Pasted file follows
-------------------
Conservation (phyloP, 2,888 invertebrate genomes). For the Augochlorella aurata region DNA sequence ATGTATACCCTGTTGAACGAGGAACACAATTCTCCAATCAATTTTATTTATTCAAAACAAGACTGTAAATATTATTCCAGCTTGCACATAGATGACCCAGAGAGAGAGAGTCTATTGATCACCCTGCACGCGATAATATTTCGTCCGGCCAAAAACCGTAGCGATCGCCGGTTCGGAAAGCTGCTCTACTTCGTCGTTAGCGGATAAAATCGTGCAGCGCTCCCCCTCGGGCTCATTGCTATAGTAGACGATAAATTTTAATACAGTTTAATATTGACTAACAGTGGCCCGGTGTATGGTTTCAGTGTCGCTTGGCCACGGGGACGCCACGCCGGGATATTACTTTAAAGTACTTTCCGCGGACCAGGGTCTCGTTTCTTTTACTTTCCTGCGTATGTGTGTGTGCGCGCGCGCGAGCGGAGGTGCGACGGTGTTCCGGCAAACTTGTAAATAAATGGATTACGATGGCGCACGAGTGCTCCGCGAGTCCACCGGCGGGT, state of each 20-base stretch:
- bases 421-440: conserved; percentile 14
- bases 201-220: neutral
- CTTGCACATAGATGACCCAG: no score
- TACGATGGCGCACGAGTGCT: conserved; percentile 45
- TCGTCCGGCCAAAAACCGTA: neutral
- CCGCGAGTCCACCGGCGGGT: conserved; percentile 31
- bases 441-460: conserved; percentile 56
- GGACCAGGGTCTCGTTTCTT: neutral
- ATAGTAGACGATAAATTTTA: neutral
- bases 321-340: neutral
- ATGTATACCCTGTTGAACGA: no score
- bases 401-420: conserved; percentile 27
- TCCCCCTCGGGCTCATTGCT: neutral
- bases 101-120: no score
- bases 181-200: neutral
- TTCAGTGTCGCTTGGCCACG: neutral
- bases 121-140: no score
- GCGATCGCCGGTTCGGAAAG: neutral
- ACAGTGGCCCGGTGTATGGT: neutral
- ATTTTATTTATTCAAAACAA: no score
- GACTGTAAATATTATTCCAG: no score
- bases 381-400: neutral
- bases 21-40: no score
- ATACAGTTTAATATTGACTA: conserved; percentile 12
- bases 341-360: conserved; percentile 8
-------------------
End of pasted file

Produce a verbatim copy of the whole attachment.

Conservation (phyloP, 2,888 invertebrate genomes). For the Augochlorella aurata region DNA sequence ATGTATACCCTGTTGAACGAGGAACACAATTCTCCAATCAATTTTATTTATTCAAAACAAGACTGTAAATATTATTCCAGCTTGCACATAGATGACCCAGAGAGAGAGAGTCTATTGATCACCCTGCACGCGATAATATTTCGTCCGGCCAAAAACCGTAGCGATCGCCGGTTCGGAAAGCTGCTCTACTTCGTCGTTAGCGGATAAAATCGTGCAGCGCTCCCCCTCGGGCTCATTGCTATAGTAGACGATAAATTTTAATACAGTTTAATATTGACTAACAGTGGCCCGGTGTATGGTTTCAGTGTCGCTTGGCCACGGGGACGCCACGCCGGGATATTACTTTAAAGTACTTTCCGCGGACCAGGGTCTCGTTTCTTTTACTTTCCTGCGTATGTGTGTGTGCGCGCGCGCGAGCGGAGGTGCGACGGTGTTCCGGCAAACTTGTAAATAAATGGATTACGATGGCGCACGAGTGCTCCGCGAGTCCACCGGCGGGT, state of each 20-base stretch:
- bases 421-440: conserved; percentile 14
- bases 201-220: neutral
- CTTGCACATAGATGACCCAG: no score
- TACGATGGCGCACGAGTGCT: conserved; percentile 45
- TCGTCCGGCCAAAAACCGTA: neutral
- CCGCGAGTCCACCGGCGGGT: conserved; percentile 31
- bases 441-460: conserved; percentile 56
- GGACCAGGGTCTCGTTTCTT: neutral
- ATAGTAGACGATAAATTTTA: neutral
- bases 321-340: neutral
- ATGTATACCCTGTTGAACGA: no score
- bases 401-420: conserved; percentile 27
- TCCCCCTCGGGCTCATTGCT: neutral
- bases 101-120: no score
- bases 181-200: neutral
- TTCAGTGTCGCTTGGCCACG: neutral
- bases 121-140: no score
- GCGATCGCCGGTTCGGAAAG: neutral
- ACAGTGGCCCGGTGTATGGT: neutral
- ATTTTATTTATTCAAAACAA: no score
- GACTGTAAATATTATTCCAG: no score
- bases 381-400: neutral
- bases 21-40: no score
- ATACAGTTTAATATTGACTA: conserved; percentile 12
- bases 341-360: conserved; percentile 8